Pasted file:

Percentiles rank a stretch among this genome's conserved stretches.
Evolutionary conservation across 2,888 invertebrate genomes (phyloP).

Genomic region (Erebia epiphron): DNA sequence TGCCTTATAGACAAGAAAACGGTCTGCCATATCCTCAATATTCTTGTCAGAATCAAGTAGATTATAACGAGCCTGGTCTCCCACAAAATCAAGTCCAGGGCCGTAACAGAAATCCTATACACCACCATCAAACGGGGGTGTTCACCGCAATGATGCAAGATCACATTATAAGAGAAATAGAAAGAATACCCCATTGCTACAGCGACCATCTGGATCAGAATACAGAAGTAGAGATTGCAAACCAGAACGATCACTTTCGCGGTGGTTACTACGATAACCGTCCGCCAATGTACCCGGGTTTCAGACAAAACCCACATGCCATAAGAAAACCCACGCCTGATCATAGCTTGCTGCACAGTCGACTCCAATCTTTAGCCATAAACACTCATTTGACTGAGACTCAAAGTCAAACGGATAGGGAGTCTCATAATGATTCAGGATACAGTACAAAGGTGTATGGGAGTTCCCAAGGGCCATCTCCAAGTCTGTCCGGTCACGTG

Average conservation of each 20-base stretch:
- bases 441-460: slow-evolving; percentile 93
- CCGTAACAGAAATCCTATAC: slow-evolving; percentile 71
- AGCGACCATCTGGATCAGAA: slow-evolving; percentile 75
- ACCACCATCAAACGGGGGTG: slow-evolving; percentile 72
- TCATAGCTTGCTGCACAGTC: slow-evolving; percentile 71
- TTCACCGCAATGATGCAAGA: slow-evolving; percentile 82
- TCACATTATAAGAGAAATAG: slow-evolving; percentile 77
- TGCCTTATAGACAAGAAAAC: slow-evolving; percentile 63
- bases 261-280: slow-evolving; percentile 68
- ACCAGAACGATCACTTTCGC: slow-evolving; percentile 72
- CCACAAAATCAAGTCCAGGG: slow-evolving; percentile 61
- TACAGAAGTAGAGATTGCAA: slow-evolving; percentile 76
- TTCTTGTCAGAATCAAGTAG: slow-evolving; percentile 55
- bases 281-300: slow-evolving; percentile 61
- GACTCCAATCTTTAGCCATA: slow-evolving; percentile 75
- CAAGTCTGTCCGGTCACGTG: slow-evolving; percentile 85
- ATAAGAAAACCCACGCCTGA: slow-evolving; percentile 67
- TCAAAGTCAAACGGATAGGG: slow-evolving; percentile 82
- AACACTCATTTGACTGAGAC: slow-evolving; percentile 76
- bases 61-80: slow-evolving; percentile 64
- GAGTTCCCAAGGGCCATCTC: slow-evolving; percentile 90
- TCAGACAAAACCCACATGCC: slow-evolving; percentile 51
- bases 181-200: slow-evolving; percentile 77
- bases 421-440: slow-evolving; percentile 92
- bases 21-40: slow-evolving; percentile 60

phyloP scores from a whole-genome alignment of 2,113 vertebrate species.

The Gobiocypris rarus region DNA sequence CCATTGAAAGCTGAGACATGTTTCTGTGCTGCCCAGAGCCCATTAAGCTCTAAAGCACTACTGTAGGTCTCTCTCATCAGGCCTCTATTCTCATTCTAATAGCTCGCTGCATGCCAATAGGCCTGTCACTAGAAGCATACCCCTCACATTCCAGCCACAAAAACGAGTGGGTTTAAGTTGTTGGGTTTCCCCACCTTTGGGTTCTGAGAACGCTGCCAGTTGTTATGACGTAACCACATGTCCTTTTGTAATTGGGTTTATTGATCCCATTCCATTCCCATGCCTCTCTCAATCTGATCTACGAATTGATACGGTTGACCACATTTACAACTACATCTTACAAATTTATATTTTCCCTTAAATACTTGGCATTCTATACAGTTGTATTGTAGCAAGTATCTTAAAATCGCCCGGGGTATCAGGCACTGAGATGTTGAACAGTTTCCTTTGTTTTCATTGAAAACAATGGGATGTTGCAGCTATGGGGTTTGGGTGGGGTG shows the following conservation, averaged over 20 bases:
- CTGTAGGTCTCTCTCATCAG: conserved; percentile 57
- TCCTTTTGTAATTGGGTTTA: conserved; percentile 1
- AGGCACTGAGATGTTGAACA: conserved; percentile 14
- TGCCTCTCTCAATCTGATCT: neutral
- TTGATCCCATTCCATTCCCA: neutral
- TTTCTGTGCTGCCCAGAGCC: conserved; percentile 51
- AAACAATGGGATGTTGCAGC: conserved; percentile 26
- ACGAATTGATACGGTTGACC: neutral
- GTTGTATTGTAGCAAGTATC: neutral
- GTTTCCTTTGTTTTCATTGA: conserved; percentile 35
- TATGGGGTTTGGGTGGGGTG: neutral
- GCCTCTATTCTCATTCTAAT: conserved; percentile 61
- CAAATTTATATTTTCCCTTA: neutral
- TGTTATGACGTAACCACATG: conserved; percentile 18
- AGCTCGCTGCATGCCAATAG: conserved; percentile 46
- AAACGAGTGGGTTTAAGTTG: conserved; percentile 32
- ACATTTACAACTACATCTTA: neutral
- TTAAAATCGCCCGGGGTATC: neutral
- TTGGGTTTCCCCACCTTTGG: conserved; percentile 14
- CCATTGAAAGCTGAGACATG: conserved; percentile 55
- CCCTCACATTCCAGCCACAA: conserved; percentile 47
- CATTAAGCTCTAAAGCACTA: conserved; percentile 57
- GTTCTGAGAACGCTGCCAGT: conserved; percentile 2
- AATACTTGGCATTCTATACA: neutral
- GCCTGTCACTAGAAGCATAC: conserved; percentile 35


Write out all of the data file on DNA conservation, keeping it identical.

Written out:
Percentiles rank a stretch among this genome's conserved stretches.
Evolutionary conservation across 2,888 invertebrate genomes (phyloP).

Genomic region (Erebia epiphron): DNA sequence TGCCTTATAGACAAGAAAACGGTCTGCCATATCCTCAATATTCTTGTCAGAATCAAGTAGATTATAACGAGCCTGGTCTCCCACAAAATCAAGTCCAGGGCCGTAACAGAAATCCTATACACCACCATCAAACGGGGGTGTTCACCGCAATGATGCAAGATCACATTATAAGAGAAATAGAAAGAATACCCCATTGCTACAGCGACCATCTGGATCAGAATACAGAAGTAGAGATTGCAAACCAGAACGATCACTTTCGCGGTGGTTACTACGATAACCGTCCGCCAATGTACCCGGGTTTCAGACAAAACCCACATGCCATAAGAAAACCCACGCCTGATCATAGCTTGCTGCACAGTCGACTCCAATCTTTAGCCATAAACACTCATTTGACTGAGACTCAAAGTCAAACGGATAGGGAGTCTCATAATGATTCAGGATACAGTACAAAGGTGTATGGGAGTTCCCAAGGGCCATCTCCAAGTCTGTCCGGTCACGTG

Average conservation of each 20-base stretch:
- bases 441-460: slow-evolving; percentile 93
- CCGTAACAGAAATCCTATAC: slow-evolving; percentile 71
- AGCGACCATCTGGATCAGAA: slow-evolving; percentile 75
- ACCACCATCAAACGGGGGTG: slow-evolving; percentile 72
- TCATAGCTTGCTGCACAGTC: slow-evolving; percentile 71
- TTCACCGCAATGATGCAAGA: slow-evolving; percentile 82
- TCACATTATAAGAGAAATAG: slow-evolving; percentile 77
- TGCCTTATAGACAAGAAAAC: slow-evolving; percentile 63
- bases 261-280: slow-evolving; percentile 68
- ACCAGAACGATCACTTTCGC: slow-evolving; percentile 72
- CCACAAAATCAAGTCCAGGG: slow-evolving; percentile 61
- TACAGAAGTAGAGATTGCAA: slow-evolving; percentile 76
- TTCTTGTCAGAATCAAGTAG: slow-evolving; percentile 55
- bases 281-300: slow-evolving; percentile 61
- GACTCCAATCTTTAGCCATA: slow-evolving; percentile 75
- CAAGTCTGTCCGGTCACGTG: slow-evolving; percentile 85
- ATAAGAAAACCCACGCCTGA: slow-evolving; percentile 67
- TCAAAGTCAAACGGATAGGG: slow-evolving; percentile 82
- AACACTCATTTGACTGAGAC: slow-evolving; percentile 76
- bases 61-80: slow-evolving; percentile 64
- GAGTTCCCAAGGGCCATCTC: slow-evolving; percentile 90
- TCAGACAAAACCCACATGCC: slow-evolving; percentile 51
- bases 181-200: slow-evolving; percentile 77
- bases 421-440: slow-evolving; percentile 92
- bases 21-40: slow-evolving; percentile 60

phyloP scores from a whole-genome alignment of 2,113 vertebrate species.

The Gobiocypris rarus region DNA sequence CCATTGAAAGCTGAGACATGTTTCTGTGCTGCCCAGAGCCCATTAAGCTCTAAAGCACTACTGTAGGTCTCTCTCATCAGGCCTCTATTCTCATTCTAATAGCTCGCTGCATGCCAATAGGCCTGTCACTAGAAGCATACCCCTCACATTCCAGCCACAAAAACGAGTGGGTTTAAGTTGTTGGGTTTCCCCACCTTTGGGTTCTGAGAACGCTGCCAGTTGTTATGACGTAACCACATGTCCTTTTGTAATTGGGTTTATTGATCCCATTCCATTCCCATGCCTCTCTCAATCTGATCTACGAATTGATACGGTTGACCACATTTACAACTACATCTTACAAATTTATATTTTCCCTTAAATACTTGGCATTCTATACAGTTGTATTGTAGCAAGTATCTTAAAATCGCCCGGGGTATCAGGCACTGAGATGTTGAACAGTTTCCTTTGTTTTCATTGAAAACAATGGGATGTTGCAGCTATGGGGTTTGGGTGGGGTG shows the following conservation, averaged over 20 bases:
- CTGTAGGTCTCTCTCATCAG: conserved; percentile 57
- TCCTTTTGTAATTGGGTTTA: conserved; percentile 1
- AGGCACTGAGATGTTGAACA: conserved; percentile 14
- TGCCTCTCTCAATCTGATCT: neutral
- TTGATCCCATTCCATTCCCA: neutral
- TTTCTGTGCTGCCCAGAGCC: conserved; percentile 51
- AAACAATGGGATGTTGCAGC: conserved; percentile 26
- ACGAATTGATACGGTTGACC: neutral
- GTTGTATTGTAGCAAGTATC: neutral
- GTTTCCTTTGTTTTCATTGA: conserved; percentile 35
- TATGGGGTTTGGGTGGGGTG: neutral
- GCCTCTATTCTCATTCTAAT: conserved; percentile 61
- CAAATTTATATTTTCCCTTA: neutral
- TGTTATGACGTAACCACATG: conserved; percentile 18
- AGCTCGCTGCATGCCAATAG: conserved; percentile 46
- AAACGAGTGGGTTTAAGTTG: conserved; percentile 32
- ACATTTACAACTACATCTTA: neutral
- TTAAAATCGCCCGGGGTATC: neutral
- TTGGGTTTCCCCACCTTTGG: conserved; percentile 14
- CCATTGAAAGCTGAGACATG: conserved; percentile 55
- CCCTCACATTCCAGCCACAA: conserved; percentile 47
- CATTAAGCTCTAAAGCACTA: conserved; percentile 57
- GTTCTGAGAACGCTGCCAGT: conserved; percentile 2
- AATACTTGGCATTCTATACA: neutral
- GCCTGTCACTAGAAGCATAC: conserved; percentile 35